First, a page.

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Monday, February 28, 2011

27 Hours Later

The answer to the "Guess Me" riddle from Thursday, February 24 is "the lovely SOFIA."  Congratulations Leni!

WAHOO!  What a weekend.

Anne and her three girls arrived about 4:00 pm on Thursday, greeted by Gypsy's howling and singing.  Gypsy was not the only one happy to see them at our doorstep.

Anne, Sofia, Natalie, Elaina (and me) with Rosie and FLD Gus.

Twenty-four hours after my post on Wednesday, February 23, my prediction came true--FLD Gus and cc'd Rosie commandeered our living room.  However, this Lab Wrestling match lasted significantly LONGER than the "little over 24 hours" that I predicted.

FLD Gus & Rosie take a break.
The longest break that Gus and Rosie took (aside from when we kenneled one or the other of them, or "settled" them on "mat") was seven minutes, and that wasn't until around lunchtime the following day!



WHAT WE DID TO TIRE THEM OUT.
 
View of the Au Sable River at Iargo Springs lookout.
Natalie, Sofia, Anne, and Elaina at Iargo Springs.
294 steps UP.

FINALLY, after two hikes around our 13 acres, 294 steps down the wooden staircase to Iargo Springs (and back UP for spectacular views of the beautiful Au Sable River), and 260 steps down similar stairs at the Lumberman's Monument (and back UP), FLD Gus and Rosie finally gave it up, crapping out for the evening just before 7:00 pm on Friday.



AT LAST!

Gypsy on the couch, FLD Gus takes up the floor.
Rosie curls up in the dog bed.
FLD Gus looks up (barely) from his MAT, where he moved to when Gypsy complained he was too close.


(More about our fun weekend to come...)

Thursday, February 24, 2011

GUESS ME!



THEY ARE HERE!

Rosie and Gus--Lab wrestling at our place in the north woods!

We have a little riddle for you...please leave your guess in a comment.  And stay posted for the answer!


I am one of patti's nieces,
I am the one who bonded with Rosie at camping,
I have big hazel eyes,

Whose hazel eyes are these?

I always have my dark, brown hair in a pony tail,

And whose ponytail?

patti mentions me a lot in her blog
and...
I (sometimes) go to my aunt patti's puppy classes.

WHO AM I?

Wednesday, February 23, 2011

A Special Family Visit

In 24 hours,
our quiet house here in the north woods
will be rockin' and rollin' like a mosh-pit.

It won't be my three nieces causing the ruckus
(although they are sure to add spice to the party).

"See No Evil" Elaina, "Speak No Evil" Sofia, and "Hear No Evil" Natalie.  My three nieces!


Anne, my sister.


And it won't be my sister.










In a little over 24 hours,
I predict
that there will be TWO
tired out black Labs
panting
on our living room floor....

FLD Gus hangs on to his long lead, shivering in anticipation...

FLD GUS

and his buddy,
cc'd (career-changed) ROSIE!

Rosie, one beautiful Lab.



I CAN HARDLY WAIT!


My nieces, AKA "santa's elves."


Tuesday, February 22, 2011

Tuesday's Training TIP: REPETITION

REPETITION is fundamental.

I wish I could remember where I read that it takes 400 repetitions of a given command before a puppy "knows" the command.  I don't know if this is true, but I would not be surprised if it is.  In human athletics, repetition, even mental repetition, actually creates neural pathways in our brains to solidify the action.

When training a puppy, repetition can be as simple as ALWAYS saying "right" when making a right turn (or "left" when turning left), and ALWAYS insisting on a loose leash (walking backward ANY TIME there is tension on the leash).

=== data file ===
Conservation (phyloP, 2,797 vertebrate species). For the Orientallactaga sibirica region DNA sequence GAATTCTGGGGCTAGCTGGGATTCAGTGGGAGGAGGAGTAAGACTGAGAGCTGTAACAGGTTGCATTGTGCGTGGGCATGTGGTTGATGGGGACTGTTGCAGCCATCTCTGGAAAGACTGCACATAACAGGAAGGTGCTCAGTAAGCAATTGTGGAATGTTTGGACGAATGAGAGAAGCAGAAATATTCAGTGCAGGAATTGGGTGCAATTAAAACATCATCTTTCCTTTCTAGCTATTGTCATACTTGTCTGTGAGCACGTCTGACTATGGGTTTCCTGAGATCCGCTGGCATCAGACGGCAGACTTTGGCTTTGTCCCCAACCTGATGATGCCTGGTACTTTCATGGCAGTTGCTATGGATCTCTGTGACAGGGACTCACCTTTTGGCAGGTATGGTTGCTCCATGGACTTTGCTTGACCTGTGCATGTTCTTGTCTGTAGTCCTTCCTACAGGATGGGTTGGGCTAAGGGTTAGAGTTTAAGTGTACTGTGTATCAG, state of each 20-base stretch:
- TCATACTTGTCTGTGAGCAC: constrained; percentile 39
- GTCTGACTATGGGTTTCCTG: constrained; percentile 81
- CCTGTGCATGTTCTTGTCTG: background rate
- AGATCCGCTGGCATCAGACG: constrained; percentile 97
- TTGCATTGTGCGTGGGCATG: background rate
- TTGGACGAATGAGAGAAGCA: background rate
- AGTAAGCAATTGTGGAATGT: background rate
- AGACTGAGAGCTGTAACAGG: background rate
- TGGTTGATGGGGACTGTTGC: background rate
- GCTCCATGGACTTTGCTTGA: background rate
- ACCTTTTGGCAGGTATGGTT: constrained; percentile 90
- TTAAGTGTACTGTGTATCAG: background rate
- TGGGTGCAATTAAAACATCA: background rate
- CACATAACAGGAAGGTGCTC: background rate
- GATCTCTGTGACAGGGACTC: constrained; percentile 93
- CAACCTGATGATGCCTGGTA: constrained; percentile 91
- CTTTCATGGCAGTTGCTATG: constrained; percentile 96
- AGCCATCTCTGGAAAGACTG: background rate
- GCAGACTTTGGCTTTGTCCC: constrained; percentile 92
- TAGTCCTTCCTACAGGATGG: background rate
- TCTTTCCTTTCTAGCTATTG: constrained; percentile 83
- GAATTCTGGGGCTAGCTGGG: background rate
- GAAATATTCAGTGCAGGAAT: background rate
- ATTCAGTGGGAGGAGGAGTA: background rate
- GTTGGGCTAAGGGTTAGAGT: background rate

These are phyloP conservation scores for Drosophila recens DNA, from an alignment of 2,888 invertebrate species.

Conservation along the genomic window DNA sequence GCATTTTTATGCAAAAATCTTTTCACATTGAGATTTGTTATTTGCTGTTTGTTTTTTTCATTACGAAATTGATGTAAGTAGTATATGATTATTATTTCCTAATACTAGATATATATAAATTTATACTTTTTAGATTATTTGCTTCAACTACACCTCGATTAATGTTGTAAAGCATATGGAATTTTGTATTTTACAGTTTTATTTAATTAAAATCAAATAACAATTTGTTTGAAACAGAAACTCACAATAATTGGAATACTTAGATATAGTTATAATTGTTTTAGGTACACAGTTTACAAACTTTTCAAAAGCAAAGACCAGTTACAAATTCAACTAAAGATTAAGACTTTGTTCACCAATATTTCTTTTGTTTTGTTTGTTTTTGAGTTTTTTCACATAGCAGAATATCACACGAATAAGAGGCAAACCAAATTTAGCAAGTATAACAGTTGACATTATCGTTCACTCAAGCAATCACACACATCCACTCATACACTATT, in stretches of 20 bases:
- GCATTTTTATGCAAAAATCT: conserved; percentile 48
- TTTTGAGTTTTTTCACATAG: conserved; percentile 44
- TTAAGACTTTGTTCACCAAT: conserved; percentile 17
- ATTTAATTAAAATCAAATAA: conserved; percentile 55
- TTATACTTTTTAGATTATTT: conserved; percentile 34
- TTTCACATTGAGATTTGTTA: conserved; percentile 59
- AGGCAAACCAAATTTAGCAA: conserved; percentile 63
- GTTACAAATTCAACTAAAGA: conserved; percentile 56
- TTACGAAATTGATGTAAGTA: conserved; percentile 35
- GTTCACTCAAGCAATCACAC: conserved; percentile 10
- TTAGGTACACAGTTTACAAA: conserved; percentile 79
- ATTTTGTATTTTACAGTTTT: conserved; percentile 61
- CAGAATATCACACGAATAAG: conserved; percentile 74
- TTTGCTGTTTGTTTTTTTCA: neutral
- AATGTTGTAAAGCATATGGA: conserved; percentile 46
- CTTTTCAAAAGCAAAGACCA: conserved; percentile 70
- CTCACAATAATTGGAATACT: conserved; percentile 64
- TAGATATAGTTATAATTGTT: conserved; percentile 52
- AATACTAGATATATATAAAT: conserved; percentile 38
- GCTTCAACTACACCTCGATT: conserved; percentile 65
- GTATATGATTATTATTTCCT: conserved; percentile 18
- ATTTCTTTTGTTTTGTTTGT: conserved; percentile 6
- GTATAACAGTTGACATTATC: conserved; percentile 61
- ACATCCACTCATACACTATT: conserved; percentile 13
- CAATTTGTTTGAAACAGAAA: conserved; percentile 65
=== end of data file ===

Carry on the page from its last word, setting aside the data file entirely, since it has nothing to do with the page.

Repetition can also get more complicated--working the same command in a variety of places and situations, with an assortment of distractions.  Your puppy might well know how to SIT in your kitchen, but what about in your garage?  Or outside?  Or when a stranger knocks on your door?

To teach a puppy the SIT command, start in one room, such as the kitchen.  Hopefully, after 400 repetitions of SIT in the kitchen (with no distractions), your puppy will SIT (in the kitchen) when asked.  To "set" this command, you then must repeat 400 repetitions of SIT (with no distractions) in the living room, then the bedroom, the basement, etc.; then 400 repetitions of SIT in the kitchen WITH distractions, then the bedroom, the basement, etc.; 400 repetitions of SIT  in the living room with distractions, then the bedroom, the basement, etc.; 400 repetitions of SIT with no distractions outside; 400 repetitions of SIT with distractions outside...

Okay, now I am getting repetitious, but you get the idea!

Perhaps keeping track of 400 repetitions is a bit "anal."  Luckily, as puppies learn new commands, they begin to learn HOW to learn, and thus need less repetition.  The key, as a trainer, is to pay attention to your puppy and watch for signs that indicate your puppy is actually LEARNING.  These signs are often very subtle; as you learn to catch them, your training will become more efficient.


SIGNS THAT YOUR PUPPY IS "GETTING" THE COMMAND

Your puppy makes a subtle movement of any kind, such as:
  • Shifting weight from paw to paw.
  • Lifting a paw.
  • Lifting, dropping, or turning the head.
  • Looking at you, then becoming perfectly still.

EXAMPLES OF STARTING TO "GET" SPECIFIC COMMANDS
  • SIT--Your puppy might move his or her rear legs, or make a forward or backward movement.
  • DOWN--Your puppy might stretch out his or her front legs, or take a small step forward.
  • RIGHT/LEFT TURNS--Your puppy might turn his or her head in the proper direction, or glance in that direction.
  • LOOSE LEASH HEELING--As soon as you take a step backwards when the leash has tension, your puppy might turn very quickly toward you.  Sometimes, if you release tension at YOUR end of the leash, your puppy might glance back at you and/or slow his or her pace.


HINTS
  • Be consistent--use the same command word every time.  (If raising a Future Leader Dog puppy, say his or her name before the command).